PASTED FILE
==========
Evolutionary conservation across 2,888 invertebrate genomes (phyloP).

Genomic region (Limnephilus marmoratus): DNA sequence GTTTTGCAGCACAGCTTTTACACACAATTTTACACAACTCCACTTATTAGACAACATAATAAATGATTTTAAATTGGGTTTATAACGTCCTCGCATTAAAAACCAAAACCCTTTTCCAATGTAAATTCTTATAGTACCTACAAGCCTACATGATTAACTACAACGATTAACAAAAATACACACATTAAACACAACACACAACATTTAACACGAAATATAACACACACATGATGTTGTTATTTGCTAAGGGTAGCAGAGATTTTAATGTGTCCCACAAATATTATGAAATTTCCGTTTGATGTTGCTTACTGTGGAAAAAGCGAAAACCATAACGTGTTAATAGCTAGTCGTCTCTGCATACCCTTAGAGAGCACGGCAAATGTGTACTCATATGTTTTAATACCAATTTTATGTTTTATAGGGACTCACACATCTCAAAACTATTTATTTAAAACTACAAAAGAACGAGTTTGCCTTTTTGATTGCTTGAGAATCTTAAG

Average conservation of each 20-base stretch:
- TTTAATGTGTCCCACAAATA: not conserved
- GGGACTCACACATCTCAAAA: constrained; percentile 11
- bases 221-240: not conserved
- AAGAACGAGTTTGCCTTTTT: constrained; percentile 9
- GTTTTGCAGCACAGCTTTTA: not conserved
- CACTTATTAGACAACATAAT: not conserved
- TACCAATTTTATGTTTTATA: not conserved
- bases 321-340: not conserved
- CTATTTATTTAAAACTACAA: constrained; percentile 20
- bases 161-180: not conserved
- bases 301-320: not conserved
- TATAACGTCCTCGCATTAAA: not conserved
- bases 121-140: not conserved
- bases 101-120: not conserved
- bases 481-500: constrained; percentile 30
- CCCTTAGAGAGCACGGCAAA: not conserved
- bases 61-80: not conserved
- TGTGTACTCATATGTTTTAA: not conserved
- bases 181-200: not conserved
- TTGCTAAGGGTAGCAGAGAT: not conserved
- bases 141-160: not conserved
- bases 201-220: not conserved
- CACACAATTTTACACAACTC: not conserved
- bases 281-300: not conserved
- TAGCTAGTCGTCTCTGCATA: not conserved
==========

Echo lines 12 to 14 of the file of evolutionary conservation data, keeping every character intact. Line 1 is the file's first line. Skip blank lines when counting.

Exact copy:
- CTATTTATTTAAAACTACAA: constrained; percentile 20
- bases 161-180: not conserved
- bases 301-320: not conserved